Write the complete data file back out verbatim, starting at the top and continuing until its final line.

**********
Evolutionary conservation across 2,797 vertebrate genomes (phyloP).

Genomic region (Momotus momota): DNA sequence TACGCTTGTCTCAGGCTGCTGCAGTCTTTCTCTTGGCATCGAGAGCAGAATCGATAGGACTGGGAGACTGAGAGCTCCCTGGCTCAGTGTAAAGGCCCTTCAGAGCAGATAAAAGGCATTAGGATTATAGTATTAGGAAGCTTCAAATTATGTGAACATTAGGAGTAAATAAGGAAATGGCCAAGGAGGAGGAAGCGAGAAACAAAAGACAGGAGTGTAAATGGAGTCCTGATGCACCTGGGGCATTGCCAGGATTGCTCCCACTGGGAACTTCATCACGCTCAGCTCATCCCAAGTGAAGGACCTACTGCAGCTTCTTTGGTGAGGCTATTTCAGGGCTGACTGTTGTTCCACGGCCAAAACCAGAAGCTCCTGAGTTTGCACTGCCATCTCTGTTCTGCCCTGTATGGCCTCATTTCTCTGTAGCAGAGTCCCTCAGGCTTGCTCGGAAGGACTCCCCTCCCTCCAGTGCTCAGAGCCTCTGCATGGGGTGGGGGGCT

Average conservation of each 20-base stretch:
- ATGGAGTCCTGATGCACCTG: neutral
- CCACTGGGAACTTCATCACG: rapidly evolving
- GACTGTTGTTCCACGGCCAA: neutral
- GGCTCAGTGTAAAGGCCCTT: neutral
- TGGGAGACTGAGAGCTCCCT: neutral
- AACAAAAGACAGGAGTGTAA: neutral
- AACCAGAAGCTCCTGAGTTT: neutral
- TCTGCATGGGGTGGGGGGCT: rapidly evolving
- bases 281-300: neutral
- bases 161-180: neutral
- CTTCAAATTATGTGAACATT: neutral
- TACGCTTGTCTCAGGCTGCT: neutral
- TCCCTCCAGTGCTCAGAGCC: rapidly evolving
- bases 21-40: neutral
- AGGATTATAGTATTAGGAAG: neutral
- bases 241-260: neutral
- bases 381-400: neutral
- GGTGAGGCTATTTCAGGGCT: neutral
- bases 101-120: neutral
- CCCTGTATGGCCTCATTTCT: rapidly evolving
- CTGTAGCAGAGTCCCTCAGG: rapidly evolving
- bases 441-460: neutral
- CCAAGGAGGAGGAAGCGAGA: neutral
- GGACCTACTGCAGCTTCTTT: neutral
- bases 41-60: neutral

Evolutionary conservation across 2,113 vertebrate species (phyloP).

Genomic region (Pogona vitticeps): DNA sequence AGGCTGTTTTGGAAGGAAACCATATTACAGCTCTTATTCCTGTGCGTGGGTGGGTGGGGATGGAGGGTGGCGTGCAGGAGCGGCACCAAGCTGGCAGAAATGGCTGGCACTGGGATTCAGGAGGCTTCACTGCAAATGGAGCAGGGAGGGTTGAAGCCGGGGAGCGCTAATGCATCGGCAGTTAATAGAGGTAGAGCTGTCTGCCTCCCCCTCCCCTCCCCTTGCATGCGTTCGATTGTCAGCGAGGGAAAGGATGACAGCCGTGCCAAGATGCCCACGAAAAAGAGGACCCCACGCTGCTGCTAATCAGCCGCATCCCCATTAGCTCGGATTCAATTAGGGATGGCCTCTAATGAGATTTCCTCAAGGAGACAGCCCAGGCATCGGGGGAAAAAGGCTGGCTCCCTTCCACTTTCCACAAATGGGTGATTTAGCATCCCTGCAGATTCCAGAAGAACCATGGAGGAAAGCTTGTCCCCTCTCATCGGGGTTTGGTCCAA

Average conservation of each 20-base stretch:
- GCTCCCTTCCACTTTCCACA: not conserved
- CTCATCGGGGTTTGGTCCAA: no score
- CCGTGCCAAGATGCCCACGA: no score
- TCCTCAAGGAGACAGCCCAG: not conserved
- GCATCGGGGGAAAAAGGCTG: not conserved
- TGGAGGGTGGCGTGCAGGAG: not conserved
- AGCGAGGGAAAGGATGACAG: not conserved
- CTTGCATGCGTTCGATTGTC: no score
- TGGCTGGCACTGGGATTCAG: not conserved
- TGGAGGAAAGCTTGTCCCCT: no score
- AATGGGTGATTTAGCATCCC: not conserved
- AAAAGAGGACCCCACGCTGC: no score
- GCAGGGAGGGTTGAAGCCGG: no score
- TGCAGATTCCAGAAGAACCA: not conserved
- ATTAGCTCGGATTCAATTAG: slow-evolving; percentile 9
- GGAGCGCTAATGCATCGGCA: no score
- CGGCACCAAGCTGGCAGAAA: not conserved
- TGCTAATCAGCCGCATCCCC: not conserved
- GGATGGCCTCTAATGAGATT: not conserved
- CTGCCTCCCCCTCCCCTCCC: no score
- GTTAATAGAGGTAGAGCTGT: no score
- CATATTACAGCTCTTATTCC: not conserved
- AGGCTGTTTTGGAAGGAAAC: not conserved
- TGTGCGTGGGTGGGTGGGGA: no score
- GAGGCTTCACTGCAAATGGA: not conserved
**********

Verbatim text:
Evolutionary conservation across 2,797 vertebrate genomes (phyloP).

Genomic region (Momotus momota): DNA sequence TACGCTTGTCTCAGGCTGCTGCAGTCTTTCTCTTGGCATCGAGAGCAGAATCGATAGGACTGGGAGACTGAGAGCTCCCTGGCTCAGTGTAAAGGCCCTTCAGAGCAGATAAAAGGCATTAGGATTATAGTATTAGGAAGCTTCAAATTATGTGAACATTAGGAGTAAATAAGGAAATGGCCAAGGAGGAGGAAGCGAGAAACAAAAGACAGGAGTGTAAATGGAGTCCTGATGCACCTGGGGCATTGCCAGGATTGCTCCCACTGGGAACTTCATCACGCTCAGCTCATCCCAAGTGAAGGACCTACTGCAGCTTCTTTGGTGAGGCTATTTCAGGGCTGACTGTTGTTCCACGGCCAAAACCAGAAGCTCCTGAGTTTGCACTGCCATCTCTGTTCTGCCCTGTATGGCCTCATTTCTCTGTAGCAGAGTCCCTCAGGCTTGCTCGGAAGGACTCCCCTCCCTCCAGTGCTCAGAGCCTCTGCATGGGGTGGGGGGCT

Average conservation of each 20-base stretch:
- ATGGAGTCCTGATGCACCTG: neutral
- CCACTGGGAACTTCATCACG: rapidly evolving
- GACTGTTGTTCCACGGCCAA: neutral
- GGCTCAGTGTAAAGGCCCTT: neutral
- TGGGAGACTGAGAGCTCCCT: neutral
- AACAAAAGACAGGAGTGTAA: neutral
- AACCAGAAGCTCCTGAGTTT: neutral
- TCTGCATGGGGTGGGGGGCT: rapidly evolving
- bases 281-300: neutral
- bases 161-180: neutral
- CTTCAAATTATGTGAACATT: neutral
- TACGCTTGTCTCAGGCTGCT: neutral
- TCCCTCCAGTGCTCAGAGCC: rapidly evolving
- bases 21-40: neutral
- AGGATTATAGTATTAGGAAG: neutral
- bases 241-260: neutral
- bases 381-400: neutral
- GGTGAGGCTATTTCAGGGCT: neutral
- bases 101-120: neutral
- CCCTGTATGGCCTCATTTCT: rapidly evolving
- CTGTAGCAGAGTCCCTCAGG: rapidly evolving
- bases 441-460: neutral
- CCAAGGAGGAGGAAGCGAGA: neutral
- GGACCTACTGCAGCTTCTTT: neutral
- bases 41-60: neutral

Evolutionary conservation across 2,113 vertebrate species (phyloP).

Genomic region (Pogona vitticeps): DNA sequence AGGCTGTTTTGGAAGGAAACCATATTACAGCTCTTATTCCTGTGCGTGGGTGGGTGGGGATGGAGGGTGGCGTGCAGGAGCGGCACCAAGCTGGCAGAAATGGCTGGCACTGGGATTCAGGAGGCTTCACTGCAAATGGAGCAGGGAGGGTTGAAGCCGGGGAGCGCTAATGCATCGGCAGTTAATAGAGGTAGAGCTGTCTGCCTCCCCCTCCCCTCCCCTTGCATGCGTTCGATTGTCAGCGAGGGAAAGGATGACAGCCGTGCCAAGATGCCCACGAAAAAGAGGACCCCACGCTGCTGCTAATCAGCCGCATCCCCATTAGCTCGGATTCAATTAGGGATGGCCTCTAATGAGATTTCCTCAAGGAGACAGCCCAGGCATCGGGGGAAAAAGGCTGGCTCCCTTCCACTTTCCACAAATGGGTGATTTAGCATCCCTGCAGATTCCAGAAGAACCATGGAGGAAAGCTTGTCCCCTCTCATCGGGGTTTGGTCCAA

Average conservation of each 20-base stretch:
- GCTCCCTTCCACTTTCCACA: not conserved
- CTCATCGGGGTTTGGTCCAA: no score
- CCGTGCCAAGATGCCCACGA: no score
- TCCTCAAGGAGACAGCCCAG: not conserved
- GCATCGGGGGAAAAAGGCTG: not conserved
- TGGAGGGTGGCGTGCAGGAG: not conserved
- AGCGAGGGAAAGGATGACAG: not conserved
- CTTGCATGCGTTCGATTGTC: no score
- TGGCTGGCACTGGGATTCAG: not conserved
- TGGAGGAAAGCTTGTCCCCT: no score
- AATGGGTGATTTAGCATCCC: not conserved
- AAAAGAGGACCCCACGCTGC: no score
- GCAGGGAGGGTTGAAGCCGG: no score
- TGCAGATTCCAGAAGAACCA: not conserved
- ATTAGCTCGGATTCAATTAG: slow-evolving; percentile 9
- GGAGCGCTAATGCATCGGCA: no score
- CGGCACCAAGCTGGCAGAAA: not conserved
- TGCTAATCAGCCGCATCCCC: not conserved
- GGATGGCCTCTAATGAGATT: not conserved
- CTGCCTCCCCCTCCCCTCCC: no score
- GTTAATAGAGGTAGAGCTGT: no score
- CATATTACAGCTCTTATTCC: not conserved
- AGGCTGTTTTGGAAGGAAAC: not conserved
- TGTGCGTGGGTGGGTGGGGA: no score
- GAGGCTTCACTGCAAATGGA: not conserved